MUSLIMS at a mosque which was closed after it was accused of being “a breeding ground for Jihadists” will now worship under the watchful eye of CCTV.
Following a nationwide crackdown on extremism, intelligence officials in France have demanded the al-Rawda mosque install an extensive surveillance system.
The al-Rawda mosque, which is located in Stains, an impoverished suburb north-east of Paris, was closed down by the interior ministry in November 2016 after it was identified by French intelligence officials as a “breeding ground for Salafi-jihadists”.
It was one of the 30 mosques to be shut down under the country’s two-year emergency rule, which allowed authorities to shut down "radical" places of worship without prior warning.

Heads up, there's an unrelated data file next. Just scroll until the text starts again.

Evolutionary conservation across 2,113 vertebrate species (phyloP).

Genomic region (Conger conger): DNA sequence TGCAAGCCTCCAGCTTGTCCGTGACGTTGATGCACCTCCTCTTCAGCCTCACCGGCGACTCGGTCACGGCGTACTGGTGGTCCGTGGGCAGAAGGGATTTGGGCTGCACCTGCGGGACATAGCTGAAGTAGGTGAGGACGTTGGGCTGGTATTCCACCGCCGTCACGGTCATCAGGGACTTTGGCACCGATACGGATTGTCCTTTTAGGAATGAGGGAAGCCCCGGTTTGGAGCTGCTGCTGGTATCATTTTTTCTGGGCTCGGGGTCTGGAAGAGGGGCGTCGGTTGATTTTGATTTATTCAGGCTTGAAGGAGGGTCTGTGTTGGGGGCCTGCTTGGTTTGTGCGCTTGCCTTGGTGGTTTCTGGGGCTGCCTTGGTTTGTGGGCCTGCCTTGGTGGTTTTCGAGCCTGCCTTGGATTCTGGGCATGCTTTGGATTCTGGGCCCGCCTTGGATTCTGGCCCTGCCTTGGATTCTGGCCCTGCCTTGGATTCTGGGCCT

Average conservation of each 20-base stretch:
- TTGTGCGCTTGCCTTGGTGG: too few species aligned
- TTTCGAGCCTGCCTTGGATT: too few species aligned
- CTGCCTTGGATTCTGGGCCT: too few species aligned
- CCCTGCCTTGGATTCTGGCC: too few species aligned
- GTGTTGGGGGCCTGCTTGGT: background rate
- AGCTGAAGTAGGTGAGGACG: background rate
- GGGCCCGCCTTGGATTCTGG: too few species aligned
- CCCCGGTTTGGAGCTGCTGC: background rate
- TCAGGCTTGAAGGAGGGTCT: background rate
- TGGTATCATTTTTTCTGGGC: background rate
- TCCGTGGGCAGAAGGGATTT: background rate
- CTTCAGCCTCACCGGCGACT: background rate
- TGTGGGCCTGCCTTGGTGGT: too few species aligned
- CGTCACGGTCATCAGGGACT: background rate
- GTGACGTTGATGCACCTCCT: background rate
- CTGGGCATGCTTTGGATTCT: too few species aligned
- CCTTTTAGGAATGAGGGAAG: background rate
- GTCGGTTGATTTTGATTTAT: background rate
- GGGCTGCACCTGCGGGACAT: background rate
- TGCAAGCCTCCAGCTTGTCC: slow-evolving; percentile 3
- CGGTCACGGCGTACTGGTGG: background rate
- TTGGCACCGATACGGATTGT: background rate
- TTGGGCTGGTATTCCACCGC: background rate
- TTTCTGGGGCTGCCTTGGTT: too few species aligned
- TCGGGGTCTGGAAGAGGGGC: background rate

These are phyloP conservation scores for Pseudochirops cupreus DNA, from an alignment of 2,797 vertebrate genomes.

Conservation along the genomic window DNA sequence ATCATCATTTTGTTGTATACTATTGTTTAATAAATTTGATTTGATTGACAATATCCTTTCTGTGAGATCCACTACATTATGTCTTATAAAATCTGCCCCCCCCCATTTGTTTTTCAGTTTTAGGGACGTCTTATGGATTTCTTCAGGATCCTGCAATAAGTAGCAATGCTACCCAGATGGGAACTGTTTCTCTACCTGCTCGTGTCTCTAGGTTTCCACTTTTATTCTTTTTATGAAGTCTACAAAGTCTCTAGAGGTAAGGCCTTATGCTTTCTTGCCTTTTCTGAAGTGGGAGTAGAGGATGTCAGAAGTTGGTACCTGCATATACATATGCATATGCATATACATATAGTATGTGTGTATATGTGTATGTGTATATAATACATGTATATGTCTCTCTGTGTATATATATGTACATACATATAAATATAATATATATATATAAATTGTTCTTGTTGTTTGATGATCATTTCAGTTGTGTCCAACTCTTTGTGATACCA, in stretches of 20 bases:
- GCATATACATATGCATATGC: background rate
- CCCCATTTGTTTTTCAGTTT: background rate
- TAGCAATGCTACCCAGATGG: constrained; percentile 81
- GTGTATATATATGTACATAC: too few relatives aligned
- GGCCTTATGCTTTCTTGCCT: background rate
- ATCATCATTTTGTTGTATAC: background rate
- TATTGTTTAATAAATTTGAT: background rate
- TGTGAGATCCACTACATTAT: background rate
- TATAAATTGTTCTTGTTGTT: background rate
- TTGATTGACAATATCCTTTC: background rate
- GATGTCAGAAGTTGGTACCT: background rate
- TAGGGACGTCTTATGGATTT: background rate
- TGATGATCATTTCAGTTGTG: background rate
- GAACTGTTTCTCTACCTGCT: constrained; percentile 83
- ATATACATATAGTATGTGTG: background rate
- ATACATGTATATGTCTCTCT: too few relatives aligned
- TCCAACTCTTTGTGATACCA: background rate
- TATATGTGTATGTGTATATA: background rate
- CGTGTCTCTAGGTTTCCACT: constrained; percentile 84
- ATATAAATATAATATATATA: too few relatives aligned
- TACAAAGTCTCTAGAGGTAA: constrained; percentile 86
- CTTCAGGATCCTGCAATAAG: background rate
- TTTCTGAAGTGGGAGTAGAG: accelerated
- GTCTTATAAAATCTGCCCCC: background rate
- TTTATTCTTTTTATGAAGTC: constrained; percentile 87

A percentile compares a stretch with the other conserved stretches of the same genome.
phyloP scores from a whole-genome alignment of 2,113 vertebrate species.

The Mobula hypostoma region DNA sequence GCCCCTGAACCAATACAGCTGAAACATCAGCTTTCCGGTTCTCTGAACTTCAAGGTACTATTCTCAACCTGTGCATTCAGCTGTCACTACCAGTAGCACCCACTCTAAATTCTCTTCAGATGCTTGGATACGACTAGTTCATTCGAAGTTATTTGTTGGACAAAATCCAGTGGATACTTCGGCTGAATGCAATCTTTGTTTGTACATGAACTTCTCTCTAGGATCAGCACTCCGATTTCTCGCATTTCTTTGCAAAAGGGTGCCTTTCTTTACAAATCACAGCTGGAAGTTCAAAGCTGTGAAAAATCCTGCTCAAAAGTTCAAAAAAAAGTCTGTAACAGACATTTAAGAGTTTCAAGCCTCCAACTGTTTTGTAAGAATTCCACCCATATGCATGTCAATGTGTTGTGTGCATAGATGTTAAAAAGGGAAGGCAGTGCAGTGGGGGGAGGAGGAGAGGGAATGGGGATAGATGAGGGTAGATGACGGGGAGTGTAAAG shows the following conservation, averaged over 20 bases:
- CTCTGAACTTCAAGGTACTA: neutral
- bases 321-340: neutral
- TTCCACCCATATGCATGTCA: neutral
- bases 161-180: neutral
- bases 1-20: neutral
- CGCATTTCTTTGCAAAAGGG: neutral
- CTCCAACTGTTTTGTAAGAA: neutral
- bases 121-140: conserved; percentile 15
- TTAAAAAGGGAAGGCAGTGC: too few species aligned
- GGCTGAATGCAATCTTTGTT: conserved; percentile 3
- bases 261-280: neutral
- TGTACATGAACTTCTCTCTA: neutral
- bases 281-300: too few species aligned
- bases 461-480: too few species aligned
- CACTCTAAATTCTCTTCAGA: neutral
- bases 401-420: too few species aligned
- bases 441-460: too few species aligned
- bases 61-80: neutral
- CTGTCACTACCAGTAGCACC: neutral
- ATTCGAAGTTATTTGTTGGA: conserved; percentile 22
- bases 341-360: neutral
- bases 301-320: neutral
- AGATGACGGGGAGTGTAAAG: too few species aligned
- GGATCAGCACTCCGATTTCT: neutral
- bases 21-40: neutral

French counter-terrorism officials started keeping a close eye on the mosque after it was found that two top Islamic State (ISIS) propagandists – Adrien Guihal and Fabien Clain – had prayed there regularly before fleeing France to join the terrorist organisation in Syria.
Mosque officials agreed with the interior ministry on a set of conditions under which the prayer hall – which can welcome up to 1,400 worshippers – must now run.
Before reopening, the mosque had to commit to installing CCTV cameras both inside and outside the prayer hall: one by the entrance to monitor worshippers’ comings and goings and five inside the prayer hall.
Mosque officials then had to set up a website to “visibly condemn all messages of a radical nature,” and a surveillance team whose job is to keep watch on local worshippers and look out for suspicious behaviour.
They also had to replace the imam – an extremist suspected of preaching radical Salafism, a fundamentalist strain of Sunni Islam, and of encouraging Muslim youths to join the jihad – with a moderate preacher ‘pre-approved’ by the interior ministry.